My circa 1975 dollhouse is getting spruced up for the holidays. I was asked to bring it over to Highfield Hall and have it on display during their 10 day Holidays at Highfield event (Nov. 29 – Dec. 8, 2013). It’s been a while since the house has been out in public, so I thought I’d fix it up for the occasion. I added some green shutters and trim and decorated the plain pink triangle under the roof with a painted foliage design.
I made this dollhouse one summer vacation, between years in art school. Following a plan in a book, I cut the wood pieces and constructed it in my father’s workshop in our basement. I can remember being so engrossed in the project that would lie in bed at night thinking about how I would decorate the rooms. I remember feeling guilty, because I thought I should be focused on finding a boy friend, instead of dreaming about a dollhouse! Years later, I’m still dreaming about making art.
It was so much fun to make back then and it’s still fun to work on now. The doll house family is new–they will be included in my new book, Felt Wee Folk: New Adventures. As I’ve written before, I can’t show detailed photos of the dolls until 2015, when the book is published and my designs are protected by registered copyrights.
I’ve added evergreen garlands and Christmas lights to the house and the Small family is busy decorating their tree, cooking and wrapping presents. To keep little (and big) hands away, the rooms will be covered with Plexiglas. To see more decorations and who’s come to visit, scroll down to the end of this post.
My Pocketful of Posies tree (see a post about it here) will also be on display during the 10 day event. I hope that some of you will be able to join the festivities at Highfield this season!
I just wanted to show that I am indeed working in my studio these days, a lot. Every day, if I can manage it. I’m so tempted to show what I’m making in detail, because it’s exciting and fun, but that will have to wait until 2015, when my updated version of Felt Wee Folk will be published. With design pirating in the news (see Mimi Kirchner’s post about the Cody Foster situation here), I have to be more protective of my ideas, so I’m showing pictures with the dolls at a good arms length. The book’s deadline is only a few months away and I have so much to do before then! There are more new projects to make, rewriting and adding more directions, constructing scenes for photographing finished dolls, as well as getting good photos. Phew! I’m getting nervous, just typing these words.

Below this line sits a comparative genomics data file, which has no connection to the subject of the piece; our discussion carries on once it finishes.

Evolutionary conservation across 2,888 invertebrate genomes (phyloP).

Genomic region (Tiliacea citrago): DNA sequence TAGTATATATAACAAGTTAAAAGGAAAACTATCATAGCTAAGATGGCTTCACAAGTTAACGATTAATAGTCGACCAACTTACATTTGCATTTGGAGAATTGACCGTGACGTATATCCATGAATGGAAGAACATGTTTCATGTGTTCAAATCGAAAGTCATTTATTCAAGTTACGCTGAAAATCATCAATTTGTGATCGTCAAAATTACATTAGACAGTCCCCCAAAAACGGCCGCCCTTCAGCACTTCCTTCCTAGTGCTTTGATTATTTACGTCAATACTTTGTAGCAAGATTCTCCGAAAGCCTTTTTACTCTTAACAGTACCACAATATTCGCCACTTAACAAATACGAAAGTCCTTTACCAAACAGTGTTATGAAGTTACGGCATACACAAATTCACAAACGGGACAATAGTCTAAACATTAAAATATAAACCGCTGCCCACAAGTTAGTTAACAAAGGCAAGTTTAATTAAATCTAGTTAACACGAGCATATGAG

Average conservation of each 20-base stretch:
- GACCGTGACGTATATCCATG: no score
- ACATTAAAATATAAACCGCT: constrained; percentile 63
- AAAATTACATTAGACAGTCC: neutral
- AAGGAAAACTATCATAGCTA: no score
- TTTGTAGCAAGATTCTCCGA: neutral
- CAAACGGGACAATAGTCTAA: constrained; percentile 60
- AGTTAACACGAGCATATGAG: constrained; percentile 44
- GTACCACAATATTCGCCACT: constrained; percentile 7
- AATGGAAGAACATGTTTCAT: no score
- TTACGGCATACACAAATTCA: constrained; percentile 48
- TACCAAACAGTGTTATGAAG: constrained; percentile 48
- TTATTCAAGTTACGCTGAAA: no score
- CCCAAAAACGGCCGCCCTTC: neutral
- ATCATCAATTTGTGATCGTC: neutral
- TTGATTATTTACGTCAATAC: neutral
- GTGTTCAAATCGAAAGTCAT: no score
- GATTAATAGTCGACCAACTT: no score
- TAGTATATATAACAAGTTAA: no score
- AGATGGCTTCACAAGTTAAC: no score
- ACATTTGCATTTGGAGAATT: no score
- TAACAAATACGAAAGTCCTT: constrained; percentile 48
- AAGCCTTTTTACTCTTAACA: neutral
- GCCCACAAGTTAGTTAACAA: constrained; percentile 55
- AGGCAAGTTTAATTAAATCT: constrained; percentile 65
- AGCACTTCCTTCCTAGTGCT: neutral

I recently put together a set to display a group of new dolls for the book. Here’s a behind-the-scenes look at what’s involved. As you can see, the domed hill top is an upside down wooden bowl, which is raised up with blocks of wood and covered with pieces of green felt. I brought the whole scene outside to have it’s photo taken. We had a short window of time to do the photography. The day before had been so windy that chairs were knocked over on our patio. Yesterday’s calm, cloud filled sky gave us even light, so I rushed to set everything up. It took about an hour to cover the hillside with moss and position the dolls.
I propped up a foam core board with felt attached for the background sky. Rob took photos of the scene.
Here are some more photos taken at a respectable distance. I’m reusing the precious moss in several scenes. As long as I keep working at this pace, I’ll get the book done in time.
We woke up this morning to a hazy, cloudy day, which made me very happy. You see, I’ve been constructing a scene with dolls for my new book, the 2nd edition of Felt Wee Folk (2015 pub. date) and we were hoping to do a photo shoot outside with natural light. The conditions were perfect! The sun was just behind the clouds, shining a defused light that created soft shadows on the dolls’ little faces. We also used a reflector (that large white disk) to shine more light to the subject. It’s my job to hold the reflector at the right angle, but Rob held it while I took this picture. When I showed him this photo, he said, “Oh my, I look like a certified nerd.” I said, “Yeah, that’s my guy!”.
I had to resist the temptation to post closeups of the dolls, but it’s too early to show projects from the book, which isn’t scheduled to come out until 2015. It is not in my nature to hide what I’m up to, but I have to protect my ideas, until the time is right. I know that whatever goes out in cyberspace will be shared, often without regard for the source of origin. So, I’m giving a little peak, quite literally into the camera’s view screen. Hint: Mary Had a Little Lamb.